The cardiopulmonary and anesthetic effects of isoflurane and propofol were determined in 10 healthy, adult Hispaniolan Amazon parrots (Amazona ventralis). Anesthesia was induced and maintained with isoflurane in oxygen for 30 minutes. Cardiopulmonary parameters including heart rate, respiratory rate, relative arterial oxygen hemoglobin saturation (SpO2), and esophageal temperature were recorded at 1, 2, 3, 4, 5, 10, 15, 20, 25, and 30 minutes. End-tidal CO2 (EtCO2) concentrations and inspired and expired end-tidal isoflurane concentrations were recorded continuously. Before the study continued, birds were allowed to recover from isoflurane anesthesia for at least 2 hours. In a second trial, anesthesia was induced by intravenous administration of propofol (5 mg/kg) and maintained for 30 minutes by constant rate infusion of propofol (1 mg/kg per min IV). No supplemental oxygen was provided. Cardiopulmonary parameters and EtCO2 concentrations were recorded as in the isoflurane trial. Induction times with propofol (51 ± 40 sec; mean ± SD) and isoflurane (58 ± 15 sec) were rapid and not significantly different. No significant changes in heart rates and SpO2 values over time were seen with isoflurane anesthesia, but the respiratory rate decreased significantly from 41 ± 17 breaths/min at 1 minute to 25 ± 15 breaths/min at 10 minutes following induction. A significant decrease in respiratory rate was noted only at 2 (26 ± 10 breaths/min) and 3 (29 ± 12 breaths/min) minutes following induction with propofol. A significant increase in EtCO2 concentrations was recorded at 3 (37% ± 4%) minutes and thereafter with propofol anesthesia. No significant change in heart rate was observed over time. The SpO2 values significantly decreased below 90% at 2 minutes after induction with propofol and remained significantly decreased for the remainder of the anesthetic event. No significant differences in partial pressure of oxygen (PaO2) values were observed over time. SpO2 values were significantly higher with isoflurane compared with propofol at any given time during anesthesia. No significant differences in EtCO2 concentrations and heart rates were observed between groups throughout the study. Propofol recovery times (15.4 ± 15.2 min) were prolonged when compared with isoflurane (4.6 ± 1.6 min), and 6 birds had agitated recoveries from propofol anesthesia. A constant rate infusion of propofol at 1 mg/kg per minute resulted in a light anesthesic plane in 8 Hispaniolan Amazon parrots (Amazona ventralis) and a surgical plane in 2 birds. Supplemental oxygen is recommended during propofol anesthesia. Propofol can be useful for brief, noninvasive procedures or as an induction agent to facilitate endotracheal intubation prior to inhalational anesthesia.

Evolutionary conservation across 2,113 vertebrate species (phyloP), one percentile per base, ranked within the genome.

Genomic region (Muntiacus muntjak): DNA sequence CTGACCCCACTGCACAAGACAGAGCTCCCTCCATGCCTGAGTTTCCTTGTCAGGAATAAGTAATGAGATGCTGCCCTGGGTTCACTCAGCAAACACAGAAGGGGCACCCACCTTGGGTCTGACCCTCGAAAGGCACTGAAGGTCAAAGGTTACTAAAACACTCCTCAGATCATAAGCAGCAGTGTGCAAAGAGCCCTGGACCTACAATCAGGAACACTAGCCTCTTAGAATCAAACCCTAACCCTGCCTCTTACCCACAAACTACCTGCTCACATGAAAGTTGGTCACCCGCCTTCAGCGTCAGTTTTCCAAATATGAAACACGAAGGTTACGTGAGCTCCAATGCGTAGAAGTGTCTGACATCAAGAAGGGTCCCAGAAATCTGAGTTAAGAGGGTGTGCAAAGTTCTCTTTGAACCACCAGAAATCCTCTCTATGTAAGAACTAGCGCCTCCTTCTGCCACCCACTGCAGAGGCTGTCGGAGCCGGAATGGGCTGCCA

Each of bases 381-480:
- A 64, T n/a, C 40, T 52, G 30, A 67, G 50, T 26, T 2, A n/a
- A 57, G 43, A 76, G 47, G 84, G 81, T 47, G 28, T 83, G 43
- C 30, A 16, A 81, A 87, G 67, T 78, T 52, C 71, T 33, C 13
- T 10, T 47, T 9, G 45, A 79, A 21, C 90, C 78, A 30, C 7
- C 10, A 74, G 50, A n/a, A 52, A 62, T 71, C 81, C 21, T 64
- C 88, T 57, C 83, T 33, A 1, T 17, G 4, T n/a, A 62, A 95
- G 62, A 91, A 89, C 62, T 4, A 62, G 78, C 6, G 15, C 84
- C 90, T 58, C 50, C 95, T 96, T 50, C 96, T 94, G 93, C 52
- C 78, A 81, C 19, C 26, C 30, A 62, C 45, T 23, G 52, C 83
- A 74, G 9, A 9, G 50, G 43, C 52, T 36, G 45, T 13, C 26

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Vol. 17 • No. 1